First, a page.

Matthias Huss, a glaciologist at the ETH Zurich and head of the glacier monitoring network Glamos, speaks during a mourning ceremony as awareness to climate change, for the disappearing Pizol glacier, in Mels, Switzerland, September 22, 2019. REUTERS/Denis Balibouse
Mels, Switzerland (Reuters) – Hundreds of climate activists paid their respects to a Swiss glacier on Sunday that is due to disappear over the next decade, the victim of a warming environment.
The Pizol glacier, now at less than a tenth of a square km, in the Glarus Alps in eastern Switzerland has been retreating as temperatures climb. Located about 2,600 meters (8530 ft) above sea level, the glacier is due to vanish completely by 2030.
“I have climbed up here countless times,” said Matthias Huss glaciologist at ETH Zurich university, addressing the people who joined the march. “It is like the dying of a good friend.”
At roughly 0.06 square km (0.02 square miles), the glacier is just a fraction of its area in 1987 when scientists recorded it at 0.32 square km. Just four years ago, its area was put at 0.1 square km, according to the Global Glacier Change Bulletin.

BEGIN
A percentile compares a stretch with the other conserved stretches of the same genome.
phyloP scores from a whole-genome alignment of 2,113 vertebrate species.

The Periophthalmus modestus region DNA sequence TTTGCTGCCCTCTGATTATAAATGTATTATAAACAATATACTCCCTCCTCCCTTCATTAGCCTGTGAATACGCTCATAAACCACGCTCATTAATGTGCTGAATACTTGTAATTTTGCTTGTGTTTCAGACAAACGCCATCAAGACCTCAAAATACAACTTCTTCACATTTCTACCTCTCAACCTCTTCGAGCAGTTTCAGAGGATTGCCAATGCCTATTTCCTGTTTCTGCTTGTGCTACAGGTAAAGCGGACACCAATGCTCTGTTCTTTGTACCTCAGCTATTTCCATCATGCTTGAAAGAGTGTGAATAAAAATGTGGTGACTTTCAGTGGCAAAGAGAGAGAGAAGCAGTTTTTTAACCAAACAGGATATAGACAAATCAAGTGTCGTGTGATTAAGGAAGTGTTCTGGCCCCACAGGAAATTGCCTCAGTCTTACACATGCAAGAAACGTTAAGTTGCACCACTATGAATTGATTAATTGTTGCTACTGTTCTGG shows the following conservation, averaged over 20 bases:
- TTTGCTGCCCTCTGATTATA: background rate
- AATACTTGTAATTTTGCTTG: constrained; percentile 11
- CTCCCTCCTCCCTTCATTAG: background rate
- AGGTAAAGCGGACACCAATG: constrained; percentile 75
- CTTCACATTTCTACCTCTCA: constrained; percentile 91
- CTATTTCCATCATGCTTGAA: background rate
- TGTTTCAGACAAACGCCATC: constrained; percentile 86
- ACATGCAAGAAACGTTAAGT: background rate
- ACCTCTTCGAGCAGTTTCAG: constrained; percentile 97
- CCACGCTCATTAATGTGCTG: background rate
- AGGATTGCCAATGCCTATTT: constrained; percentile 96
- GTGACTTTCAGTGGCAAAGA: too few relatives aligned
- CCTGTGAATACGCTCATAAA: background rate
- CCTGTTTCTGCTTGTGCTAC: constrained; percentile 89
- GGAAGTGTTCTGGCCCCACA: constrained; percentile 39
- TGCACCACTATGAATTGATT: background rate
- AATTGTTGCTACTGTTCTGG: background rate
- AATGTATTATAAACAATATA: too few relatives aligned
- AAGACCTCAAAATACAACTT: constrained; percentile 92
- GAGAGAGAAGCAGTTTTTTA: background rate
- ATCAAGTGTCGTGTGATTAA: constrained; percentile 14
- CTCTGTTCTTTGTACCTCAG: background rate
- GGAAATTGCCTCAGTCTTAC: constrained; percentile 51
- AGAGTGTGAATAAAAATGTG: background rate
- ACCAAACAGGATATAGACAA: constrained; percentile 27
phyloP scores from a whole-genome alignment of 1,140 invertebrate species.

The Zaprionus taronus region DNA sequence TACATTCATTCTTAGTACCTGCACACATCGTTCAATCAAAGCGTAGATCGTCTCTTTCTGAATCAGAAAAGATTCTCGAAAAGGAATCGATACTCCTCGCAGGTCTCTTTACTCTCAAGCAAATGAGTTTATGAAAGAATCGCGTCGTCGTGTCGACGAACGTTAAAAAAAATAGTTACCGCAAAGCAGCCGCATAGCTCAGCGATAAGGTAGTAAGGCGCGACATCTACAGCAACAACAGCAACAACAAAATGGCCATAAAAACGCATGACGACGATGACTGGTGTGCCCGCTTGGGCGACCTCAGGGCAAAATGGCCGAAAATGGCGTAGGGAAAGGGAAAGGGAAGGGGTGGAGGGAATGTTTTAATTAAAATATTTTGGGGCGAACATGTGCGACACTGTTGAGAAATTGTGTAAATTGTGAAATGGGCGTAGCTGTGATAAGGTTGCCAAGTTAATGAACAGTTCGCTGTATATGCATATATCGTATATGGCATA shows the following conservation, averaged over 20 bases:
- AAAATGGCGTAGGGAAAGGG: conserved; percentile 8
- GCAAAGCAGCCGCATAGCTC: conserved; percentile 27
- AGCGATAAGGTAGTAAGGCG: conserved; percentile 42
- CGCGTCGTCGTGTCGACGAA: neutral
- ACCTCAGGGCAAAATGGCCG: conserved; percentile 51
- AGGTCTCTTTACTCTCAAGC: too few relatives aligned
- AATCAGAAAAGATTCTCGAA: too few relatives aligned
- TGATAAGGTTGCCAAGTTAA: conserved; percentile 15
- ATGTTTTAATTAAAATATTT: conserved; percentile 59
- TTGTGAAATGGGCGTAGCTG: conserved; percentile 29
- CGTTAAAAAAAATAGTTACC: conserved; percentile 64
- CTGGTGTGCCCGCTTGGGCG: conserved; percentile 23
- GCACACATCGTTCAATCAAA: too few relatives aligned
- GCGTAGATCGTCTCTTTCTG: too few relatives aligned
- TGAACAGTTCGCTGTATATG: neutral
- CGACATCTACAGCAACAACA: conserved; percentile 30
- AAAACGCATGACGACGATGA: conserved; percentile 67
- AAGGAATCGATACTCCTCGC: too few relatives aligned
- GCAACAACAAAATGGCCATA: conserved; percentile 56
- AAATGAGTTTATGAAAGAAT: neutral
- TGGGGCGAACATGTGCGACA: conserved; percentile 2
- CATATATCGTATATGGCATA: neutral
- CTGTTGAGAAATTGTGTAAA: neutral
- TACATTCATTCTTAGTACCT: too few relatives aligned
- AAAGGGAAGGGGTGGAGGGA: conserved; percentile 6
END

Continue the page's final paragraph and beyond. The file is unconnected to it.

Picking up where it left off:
The gathering in Switzerland, which has about 1,500 glaciers, mirrors an action in August when activists and others in Iceland commemorated a melted glacier there.
In Switzerland, climate change activism has been rising, including action this year in which dozens of people were arrested after blocking entrances to Swiss banks some people blame for their role in financing energy projects that are reliant on fossil fuels.
Moreover, the country famous for its direct democracy may soon vote on going climate neutral, after organizers of a petition drive called “the Glacier Initiative” collected 120,000 signatures needed to put the measure on the ballot.
“We can’t save the Pizol glacier anymore,” said Huss. But if people acted now, many of the negative effects of climate change could be contained. “Let’s do everything we can, so that we can show our children and grandchildren a glacier here in Switzerland a hundred years from now.”
Writing by John Miller, reporting by Michael Shields, Denis Balibouse; editing by David Evans